Thin and transient meltwater layers and false bottoms in the Arctic sea ice pack—Recent insights on these historically overlooked features

Madison M. Smith, Hélène Angot, Emelia J. Chamberlain, Elise S. Droste, Salar Karam, Morven Muilwijk, Alison L. Webb, Stephen D. Archer, Ivo Beck, Byron W. Blomquist, Jeff Bowman, Matthew Boyer, Deborah Bozzato, Melissa Chierici, Jessie Creamean, Alessandra D'Angelo, Bruno Delille, Ilker Fer, Allison A. Fong, Agneta FranssonNiels Fuchs, Jessie Gardner, Mats A. Granskog, Clara J. M. Hoppe, Mario Hoppema, Mario Hoppmann, Thomas Mock, Sofia Muller, Oliver Müller, Marcel Nicolaus, Daiki Nomura, Tuukka Petäjä, Evgenii Salganik, Julia Schmale, Katrin Schmidt, Kirstin M. Schulz, Matthew D. Shupe, Jacqueline Stefels, Linda Thielke, Sandra Tippenhauer, Adam Ulfsbo, Maria van Leeuwe, Melinda Webster, Masaki Yoshimura, Liyang Zhan

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The rapid melt of snow and sea ice during the Arctic summer provides a significant source of low-salinity meltwater to the surface ocean on the local scale. The accumulation of this meltwater on, under, and around sea ice floes can result in relatively thin meltwater layers in the upper ocean. Due to the small-scale nature of these upper-ocean features, typically on the order of 1 m thick or less, they are rarely detected by standard methods, but are nevertheless pervasive and critically important in Arctic summer. Observations during the Multidisciplinary drifting Observatory for the Study of Arctic Climate (MOSAiC) expedition in summer 2020 focused on the evolution of such layers and made significant advancements in understanding their role in the coupled Arctic system. Here we provide a review of thin meltwater layers in the Arctic, with emphasis on the new findings from MOSAiC. Both prior and recent observational datasets indicate an intermittent yet long-lasting (weeks to months) meltwater layer in the upper ocean on the order of 0.1 m to 1.0 m in thickness, with a large spatial range. The presence of meltwater layers impacts the physical system by reducing bottom ice melt and allowing new ice formation via false bottom growth. Collectively, the meltwater layer and false bottoms reduce atmosphere-ocean exchanges of momentum, energy, and material. The impacts on the coupled Arctic system are far-reaching, including acting as a barrier for nutrient and gas exchange and impacting ecosystem diversity and productivity.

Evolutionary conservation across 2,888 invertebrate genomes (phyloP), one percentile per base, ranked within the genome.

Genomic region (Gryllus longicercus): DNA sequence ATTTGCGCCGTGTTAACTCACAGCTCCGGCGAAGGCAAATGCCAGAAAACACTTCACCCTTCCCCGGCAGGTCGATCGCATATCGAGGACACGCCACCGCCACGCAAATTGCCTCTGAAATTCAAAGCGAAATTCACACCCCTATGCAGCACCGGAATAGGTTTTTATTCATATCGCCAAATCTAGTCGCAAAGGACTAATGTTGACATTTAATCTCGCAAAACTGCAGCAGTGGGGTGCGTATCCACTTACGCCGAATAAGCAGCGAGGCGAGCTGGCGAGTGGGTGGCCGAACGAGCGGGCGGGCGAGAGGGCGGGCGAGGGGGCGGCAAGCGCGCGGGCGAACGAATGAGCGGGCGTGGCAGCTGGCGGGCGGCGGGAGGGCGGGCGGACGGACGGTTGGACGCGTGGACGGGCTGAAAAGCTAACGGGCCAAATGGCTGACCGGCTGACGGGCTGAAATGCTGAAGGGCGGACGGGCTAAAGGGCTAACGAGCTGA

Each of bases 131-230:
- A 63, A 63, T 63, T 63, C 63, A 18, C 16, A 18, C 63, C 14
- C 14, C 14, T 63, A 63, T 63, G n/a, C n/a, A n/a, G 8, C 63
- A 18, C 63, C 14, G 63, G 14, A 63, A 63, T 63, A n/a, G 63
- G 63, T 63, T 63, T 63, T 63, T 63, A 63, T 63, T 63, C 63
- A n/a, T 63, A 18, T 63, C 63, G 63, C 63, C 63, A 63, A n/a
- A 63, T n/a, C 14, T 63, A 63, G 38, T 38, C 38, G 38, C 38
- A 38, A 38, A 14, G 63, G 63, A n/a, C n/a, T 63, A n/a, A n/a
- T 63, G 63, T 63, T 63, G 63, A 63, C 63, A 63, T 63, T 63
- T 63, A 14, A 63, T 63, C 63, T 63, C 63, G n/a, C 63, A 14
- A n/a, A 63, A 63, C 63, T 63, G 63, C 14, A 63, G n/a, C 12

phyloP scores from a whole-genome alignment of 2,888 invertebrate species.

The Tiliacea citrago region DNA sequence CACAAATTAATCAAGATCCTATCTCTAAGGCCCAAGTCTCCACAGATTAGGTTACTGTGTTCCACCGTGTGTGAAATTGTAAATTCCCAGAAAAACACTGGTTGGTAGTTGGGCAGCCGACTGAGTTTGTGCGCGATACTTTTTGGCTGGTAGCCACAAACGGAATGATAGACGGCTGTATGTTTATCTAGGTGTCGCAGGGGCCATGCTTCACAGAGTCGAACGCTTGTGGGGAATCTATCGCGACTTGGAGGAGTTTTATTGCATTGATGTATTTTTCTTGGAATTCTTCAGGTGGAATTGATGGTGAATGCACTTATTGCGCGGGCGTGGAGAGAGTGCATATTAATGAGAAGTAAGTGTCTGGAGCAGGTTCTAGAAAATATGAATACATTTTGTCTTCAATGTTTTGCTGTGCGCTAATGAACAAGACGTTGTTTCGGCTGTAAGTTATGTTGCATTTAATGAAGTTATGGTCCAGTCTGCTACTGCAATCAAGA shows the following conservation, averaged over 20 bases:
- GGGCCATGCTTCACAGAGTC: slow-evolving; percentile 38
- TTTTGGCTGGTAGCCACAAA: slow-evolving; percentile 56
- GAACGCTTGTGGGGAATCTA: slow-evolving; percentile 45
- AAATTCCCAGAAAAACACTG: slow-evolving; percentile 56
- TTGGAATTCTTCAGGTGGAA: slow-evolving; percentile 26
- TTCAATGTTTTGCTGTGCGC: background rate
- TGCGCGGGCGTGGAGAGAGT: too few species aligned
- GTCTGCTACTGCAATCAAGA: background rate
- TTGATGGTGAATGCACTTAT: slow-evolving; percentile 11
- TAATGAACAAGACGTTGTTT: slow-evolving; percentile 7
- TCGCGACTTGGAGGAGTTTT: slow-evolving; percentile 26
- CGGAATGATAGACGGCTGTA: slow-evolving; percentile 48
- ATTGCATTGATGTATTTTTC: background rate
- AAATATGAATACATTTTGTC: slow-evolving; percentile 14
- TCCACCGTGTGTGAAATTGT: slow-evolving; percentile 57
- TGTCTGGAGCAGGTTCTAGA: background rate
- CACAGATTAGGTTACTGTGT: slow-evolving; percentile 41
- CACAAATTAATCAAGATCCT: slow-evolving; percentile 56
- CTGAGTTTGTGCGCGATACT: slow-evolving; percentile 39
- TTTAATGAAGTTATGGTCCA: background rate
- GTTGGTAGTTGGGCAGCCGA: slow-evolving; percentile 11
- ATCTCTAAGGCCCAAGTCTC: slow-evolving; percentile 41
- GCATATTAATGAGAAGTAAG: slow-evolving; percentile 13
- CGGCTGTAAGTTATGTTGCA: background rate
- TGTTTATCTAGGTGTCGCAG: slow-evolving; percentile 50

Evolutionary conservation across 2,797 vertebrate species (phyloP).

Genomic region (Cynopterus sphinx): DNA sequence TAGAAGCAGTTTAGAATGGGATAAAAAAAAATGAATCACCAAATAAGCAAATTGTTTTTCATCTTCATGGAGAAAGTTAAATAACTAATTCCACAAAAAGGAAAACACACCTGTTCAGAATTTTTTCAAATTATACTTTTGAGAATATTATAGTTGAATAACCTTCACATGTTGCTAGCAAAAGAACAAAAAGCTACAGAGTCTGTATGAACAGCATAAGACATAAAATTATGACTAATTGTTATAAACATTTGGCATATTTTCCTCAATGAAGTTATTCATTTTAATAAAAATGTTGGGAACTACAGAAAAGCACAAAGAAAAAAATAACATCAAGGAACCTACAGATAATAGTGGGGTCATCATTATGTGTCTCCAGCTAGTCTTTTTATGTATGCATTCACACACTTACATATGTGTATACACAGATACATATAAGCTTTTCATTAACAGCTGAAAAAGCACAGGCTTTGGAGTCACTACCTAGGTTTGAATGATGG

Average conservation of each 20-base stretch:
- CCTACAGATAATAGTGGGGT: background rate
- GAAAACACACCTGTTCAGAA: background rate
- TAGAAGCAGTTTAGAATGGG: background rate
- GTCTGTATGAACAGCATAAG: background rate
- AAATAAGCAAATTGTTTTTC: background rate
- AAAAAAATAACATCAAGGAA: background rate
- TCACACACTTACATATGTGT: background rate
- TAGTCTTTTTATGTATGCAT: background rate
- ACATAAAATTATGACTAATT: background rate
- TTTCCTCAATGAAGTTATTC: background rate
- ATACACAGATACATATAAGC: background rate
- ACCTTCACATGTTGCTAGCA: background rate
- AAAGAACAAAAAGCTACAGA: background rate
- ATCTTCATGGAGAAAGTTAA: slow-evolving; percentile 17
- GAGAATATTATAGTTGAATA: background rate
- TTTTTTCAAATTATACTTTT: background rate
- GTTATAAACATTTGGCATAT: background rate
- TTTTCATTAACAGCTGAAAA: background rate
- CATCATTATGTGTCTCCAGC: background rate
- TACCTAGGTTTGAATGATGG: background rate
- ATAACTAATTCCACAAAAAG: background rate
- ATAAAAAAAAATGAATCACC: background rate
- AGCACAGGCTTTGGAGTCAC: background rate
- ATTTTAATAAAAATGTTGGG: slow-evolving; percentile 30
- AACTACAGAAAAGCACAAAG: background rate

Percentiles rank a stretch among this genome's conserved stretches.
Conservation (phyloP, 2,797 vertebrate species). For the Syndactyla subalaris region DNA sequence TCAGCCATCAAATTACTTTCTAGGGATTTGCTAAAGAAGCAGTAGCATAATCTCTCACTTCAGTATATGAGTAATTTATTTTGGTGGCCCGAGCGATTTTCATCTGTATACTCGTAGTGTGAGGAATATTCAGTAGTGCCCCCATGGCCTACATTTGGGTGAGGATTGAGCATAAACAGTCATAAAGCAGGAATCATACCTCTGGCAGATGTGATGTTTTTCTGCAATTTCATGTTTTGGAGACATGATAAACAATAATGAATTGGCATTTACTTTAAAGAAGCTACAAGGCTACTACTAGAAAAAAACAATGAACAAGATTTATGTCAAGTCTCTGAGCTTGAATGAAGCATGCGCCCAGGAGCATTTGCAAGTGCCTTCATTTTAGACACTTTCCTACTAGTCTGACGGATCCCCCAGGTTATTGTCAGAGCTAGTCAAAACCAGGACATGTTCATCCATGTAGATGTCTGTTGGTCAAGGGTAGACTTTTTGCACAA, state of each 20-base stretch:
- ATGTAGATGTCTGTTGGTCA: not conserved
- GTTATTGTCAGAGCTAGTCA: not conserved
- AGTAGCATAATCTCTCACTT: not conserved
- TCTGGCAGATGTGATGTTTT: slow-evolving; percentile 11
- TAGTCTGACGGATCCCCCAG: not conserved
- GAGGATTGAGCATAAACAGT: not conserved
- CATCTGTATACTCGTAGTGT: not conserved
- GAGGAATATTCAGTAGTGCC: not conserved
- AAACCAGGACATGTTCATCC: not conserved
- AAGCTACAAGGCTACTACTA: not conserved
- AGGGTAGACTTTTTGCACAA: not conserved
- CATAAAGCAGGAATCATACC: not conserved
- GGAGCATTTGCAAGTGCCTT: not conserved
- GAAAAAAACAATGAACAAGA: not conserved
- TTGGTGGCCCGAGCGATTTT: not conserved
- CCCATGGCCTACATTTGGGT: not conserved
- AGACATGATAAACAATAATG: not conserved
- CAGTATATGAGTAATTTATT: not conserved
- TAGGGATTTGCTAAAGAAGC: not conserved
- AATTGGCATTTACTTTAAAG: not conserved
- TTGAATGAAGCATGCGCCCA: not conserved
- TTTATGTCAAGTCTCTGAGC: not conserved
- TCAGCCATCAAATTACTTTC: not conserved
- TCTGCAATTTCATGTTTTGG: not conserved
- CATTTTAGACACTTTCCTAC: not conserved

Original languageEnglish
Article number00025
JournalElementa: Science of the Anthropocene
Issue number1
Publication statusPublished - 7 Sep 2023


  • Air-sea gas exchange
  • Arctic ecosystem
  • Arctic sea ice
  • Atmosphere-ice-ocean interactions
  • MOSAiC expedition
  • Meltwater

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